Here’s the way I see it: Imagine two people with identical stacks of dirty plates encrusted with dried-on macaroni leftovers. The goal is to wash the dishes before going to bed. The first person furiously scrubs the dishes… laboriously scraping with an abrasive pad. It is unpleasant work, but after rushing as fast as he could, the man finishes his stack in 30 minutes….
The other person uses a sponge, rather than an abrasive pad. Rather than scrubbing, she gently daubs the encrusted plates, gradually re-hydrating the bits of macaroni… after which they are easily wiped off. Her dishwashing experience also took thirty minutes, but was enjoyable, since it gave her a chance to think through a problem she’s been trying to resolve.
In other words, by going slower, the woman actually created time that would have otherwise been unavailable to her.
I know a woman who is always in a rush to finish every item on her “list.” She is so furiously preoccupied with this endeavor, that she makes frequent mistakes, causing her much grief and “re-work.” One day, she complained to me that she realized that every item on her “to do” list that day was “un-doing” mistakes she had made the previous day!
So we see that some jobs are better performed slowly, and we see that slowing down can reduce our errors and the need for “re-work,” but what about the times when a high-frequency, fast-paced life seems to pay off? Let’s consider the simple example of a line to a popular play or movie… how could being slow possibly have a payoff in a case like that?
Firstly, taking a slower, more contemplative approach to getting into and waiting in a cue behind a crowd of people is not likely going to keep you from seeing the show. Secondly, by not shoving your way into, or rushing to get at the head of the line, you have also not added to other peoples’ frustration and anger and even hatred. Thirdly, by taking a gentler approach, you are more likely to notice another’s distress – the elderly person who needs help over the curb, or the child who dropped his ticket or wallet on the ground. By taking it slower, you’re more likely to notice these things… and it is more likely that you’ll be interested in being helpful. Not only are you no longer adding to the frustration in the world, but you are adding to the love and feeling of hope and confidence in human nature itself. People who are always in a hurry lose the ability to sense the things that are truly important – their priorities are always skewed toward being first or best or more powerful… but we can be so much more than that!
Finally, even after we understand these benefits of slowing our personal processes in order to better “tune in” to a deeper and more profound wisdom, there are many of us who may be reluctant to choose such a path… imagining ourselves traveling in slow motion through a world set at a hyper-fast and break-neck speed. To these individuals I would point out one of the most remarkable features “built in” to an unhurried existence – as we thankfully discover that, in all the ways that truly matter, the universe slows down to accommodate those who take the step to slow themselves.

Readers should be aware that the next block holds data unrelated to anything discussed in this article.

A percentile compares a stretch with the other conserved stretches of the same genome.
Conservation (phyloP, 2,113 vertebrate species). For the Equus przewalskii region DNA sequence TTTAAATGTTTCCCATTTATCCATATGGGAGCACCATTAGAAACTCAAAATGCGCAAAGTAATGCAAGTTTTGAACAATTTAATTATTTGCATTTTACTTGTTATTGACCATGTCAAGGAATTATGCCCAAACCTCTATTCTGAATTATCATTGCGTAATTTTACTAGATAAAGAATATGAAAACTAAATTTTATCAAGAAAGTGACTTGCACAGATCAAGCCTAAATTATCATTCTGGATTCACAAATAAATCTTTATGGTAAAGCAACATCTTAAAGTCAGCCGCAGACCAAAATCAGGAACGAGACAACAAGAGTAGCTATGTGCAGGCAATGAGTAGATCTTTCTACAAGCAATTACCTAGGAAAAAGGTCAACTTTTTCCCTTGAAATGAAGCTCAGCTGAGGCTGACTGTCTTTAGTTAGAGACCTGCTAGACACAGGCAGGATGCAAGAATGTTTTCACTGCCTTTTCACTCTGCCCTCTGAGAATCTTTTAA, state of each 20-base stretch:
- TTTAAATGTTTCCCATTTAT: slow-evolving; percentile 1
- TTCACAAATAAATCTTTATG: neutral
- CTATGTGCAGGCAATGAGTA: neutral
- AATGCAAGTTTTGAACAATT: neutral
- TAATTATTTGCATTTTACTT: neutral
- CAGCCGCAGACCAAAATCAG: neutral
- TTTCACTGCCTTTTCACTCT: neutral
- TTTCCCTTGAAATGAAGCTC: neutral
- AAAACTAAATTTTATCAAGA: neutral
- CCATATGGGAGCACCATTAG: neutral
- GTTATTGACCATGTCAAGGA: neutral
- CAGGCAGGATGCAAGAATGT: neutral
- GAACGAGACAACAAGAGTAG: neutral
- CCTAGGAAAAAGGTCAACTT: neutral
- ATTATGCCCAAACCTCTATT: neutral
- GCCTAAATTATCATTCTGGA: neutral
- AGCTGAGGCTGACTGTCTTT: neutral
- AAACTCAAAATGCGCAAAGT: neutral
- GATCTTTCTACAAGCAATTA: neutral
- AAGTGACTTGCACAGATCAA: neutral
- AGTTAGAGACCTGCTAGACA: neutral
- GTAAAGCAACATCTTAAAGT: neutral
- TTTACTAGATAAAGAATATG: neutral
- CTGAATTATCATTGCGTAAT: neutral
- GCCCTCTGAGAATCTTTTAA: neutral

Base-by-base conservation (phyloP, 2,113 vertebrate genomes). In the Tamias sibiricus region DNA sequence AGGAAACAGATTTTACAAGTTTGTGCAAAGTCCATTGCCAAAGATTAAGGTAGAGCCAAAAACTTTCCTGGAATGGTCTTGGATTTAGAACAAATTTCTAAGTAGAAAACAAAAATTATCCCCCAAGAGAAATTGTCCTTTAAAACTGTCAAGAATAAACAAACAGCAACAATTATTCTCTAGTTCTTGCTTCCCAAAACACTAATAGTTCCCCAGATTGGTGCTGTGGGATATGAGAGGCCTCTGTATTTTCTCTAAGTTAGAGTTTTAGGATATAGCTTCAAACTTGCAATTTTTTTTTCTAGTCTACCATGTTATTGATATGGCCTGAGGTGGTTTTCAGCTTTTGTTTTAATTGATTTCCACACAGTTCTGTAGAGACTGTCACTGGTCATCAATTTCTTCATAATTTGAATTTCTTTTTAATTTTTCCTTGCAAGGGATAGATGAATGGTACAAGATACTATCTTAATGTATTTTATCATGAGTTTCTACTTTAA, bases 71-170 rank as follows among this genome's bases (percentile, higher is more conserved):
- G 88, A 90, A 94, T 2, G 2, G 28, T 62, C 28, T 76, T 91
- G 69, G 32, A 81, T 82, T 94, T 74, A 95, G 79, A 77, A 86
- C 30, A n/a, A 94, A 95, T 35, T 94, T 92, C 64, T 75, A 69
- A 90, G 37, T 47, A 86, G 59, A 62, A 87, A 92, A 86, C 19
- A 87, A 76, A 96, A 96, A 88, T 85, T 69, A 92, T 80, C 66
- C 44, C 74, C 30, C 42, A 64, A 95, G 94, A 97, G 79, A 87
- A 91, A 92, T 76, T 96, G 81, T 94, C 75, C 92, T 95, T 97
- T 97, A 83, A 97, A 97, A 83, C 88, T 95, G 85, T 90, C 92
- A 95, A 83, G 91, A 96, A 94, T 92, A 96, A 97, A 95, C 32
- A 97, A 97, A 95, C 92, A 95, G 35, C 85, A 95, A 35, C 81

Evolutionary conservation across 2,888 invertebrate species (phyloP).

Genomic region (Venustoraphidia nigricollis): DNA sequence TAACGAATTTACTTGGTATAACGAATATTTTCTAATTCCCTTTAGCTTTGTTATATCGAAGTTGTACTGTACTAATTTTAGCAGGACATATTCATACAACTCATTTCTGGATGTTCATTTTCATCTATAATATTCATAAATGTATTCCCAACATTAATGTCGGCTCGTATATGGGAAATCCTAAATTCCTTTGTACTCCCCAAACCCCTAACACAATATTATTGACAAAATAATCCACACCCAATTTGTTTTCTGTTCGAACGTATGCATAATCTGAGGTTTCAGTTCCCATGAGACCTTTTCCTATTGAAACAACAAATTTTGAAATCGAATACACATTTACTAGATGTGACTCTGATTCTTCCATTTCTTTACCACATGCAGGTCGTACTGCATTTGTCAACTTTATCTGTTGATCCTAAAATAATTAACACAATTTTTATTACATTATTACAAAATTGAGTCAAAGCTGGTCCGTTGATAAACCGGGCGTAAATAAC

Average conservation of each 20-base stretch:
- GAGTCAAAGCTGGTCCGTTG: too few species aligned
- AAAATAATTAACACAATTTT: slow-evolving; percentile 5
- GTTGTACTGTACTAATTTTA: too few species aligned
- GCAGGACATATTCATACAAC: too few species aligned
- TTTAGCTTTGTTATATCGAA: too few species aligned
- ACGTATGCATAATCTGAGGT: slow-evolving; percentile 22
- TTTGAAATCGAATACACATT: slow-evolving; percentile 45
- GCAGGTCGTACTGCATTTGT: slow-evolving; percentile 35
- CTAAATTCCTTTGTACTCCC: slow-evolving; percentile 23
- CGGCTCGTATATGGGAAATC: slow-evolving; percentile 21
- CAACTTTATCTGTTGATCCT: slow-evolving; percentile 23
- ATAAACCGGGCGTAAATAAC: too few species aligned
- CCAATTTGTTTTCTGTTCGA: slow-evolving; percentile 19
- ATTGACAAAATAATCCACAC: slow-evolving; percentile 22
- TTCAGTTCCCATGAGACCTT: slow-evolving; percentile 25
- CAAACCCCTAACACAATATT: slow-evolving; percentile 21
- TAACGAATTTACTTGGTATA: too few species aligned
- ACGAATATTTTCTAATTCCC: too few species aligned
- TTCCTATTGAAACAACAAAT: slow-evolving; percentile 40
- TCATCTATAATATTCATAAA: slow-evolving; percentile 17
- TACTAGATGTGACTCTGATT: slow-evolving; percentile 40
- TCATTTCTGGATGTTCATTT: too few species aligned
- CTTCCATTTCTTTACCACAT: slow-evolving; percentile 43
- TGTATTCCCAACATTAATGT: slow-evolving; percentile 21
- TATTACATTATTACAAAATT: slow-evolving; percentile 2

Imagine once again seeing yourself as part of the rushing crowd, when suddenly, you step aside. Amazingly, the entire universe instantaneously shifts into low gear to accommodate your new speed!
In practical terms, you might imagine yourself screaming at the universe, demanding to get your just rewards and get them now! This may describe a lifetime of ineffective behavior, as you contemplate how seldomly the universe seems to respond to such urgent requests. Yet once you step back and make the request calmly, less urgently… in a more measured manner, the universe immediately responds, and your request is granted. Think about it. If two children are asking you for a cookie -- one demanding it now, and the other calmly and patiently asking – which one is more likely to get their cookie first?
While this may seem like an absurdly obvious example, I know many adults who have not yet grasped the benefits of a slow, measured approach. Even though they are grown, they remain as angry children, cutting off others in traffic and in business, falsely believing the “dog eat dog” world only takes care of those who take care of themselves.
You have met people like this. They tend to be the people who are always breaking things; who seem constantly frustrated. One young woman I know is always running late, and feels it necessary, time and time again, to park in no-parking zones. She is always frustrated and complaining about her mounting parking tickets, yet she seems incapable of making the connection between her fast pace and her problems.
“Slowing down” is hardly a revolutionary new technique for connecting to our collective inner wisdom. It is rather an ancient and time-honored methodology. Many morality tales, such as the story of the three pigs, teach children that “faster” is not always “better,” as we find that the house more methodically constructed out of brick is actually easier to build in the long run, since it is the only one that doesn’t need to be built again. And then, of course, there’s the tale of the hare and the turtle… and we all remember who won that race!
In another way, the familiar meditation mantra, “aaahhhmm” is typically uttered at a low frequency – a frequency that is commonly believed to “tune” the subject in to more ethereal or spiritual matters.
Not surprisingly, those who take the “slower road,” tend to find themselves in excellent company -- and once you are tuned in to your deeper wisdom, you tend to notice them. For some reason, people who are similarly “tuned” tend to congregate, because they are eager to share and learn. I have found, for example, most of the people in my church to be on the same “wavelength.”
In or out of church, I’ve found that those who are tuned in to their inner wisdom tend to speak in softer tones… their voices more gentle. Ironically, even though they are more quiet than others, their opinions tend to be more valued and (not coincidentally) more valuable.
If you’re considering trying this slower approach to life, you’ve chosen a great time in history as well, since I’m seeing a gradual spiritual “awakening” around the planet… where more and more people are beginning to see beyond the limited horizon provided by the high-frequency consciousness.
The best part -- and the only way you know this technique is safe – is that it doesn’t involve internalizing any one person’s agenda.... Instead, it allows you to better hear and therefore understand your own voice. As more people learn the technique, the human condition will undoubtedly improve.
"Happiness is a butterfly, which, when pursued, is always just beyond your grasp, but which, if you sit down quietly, may alight upon you."– Nathaniel Hawthorne
-- Troy Carlyle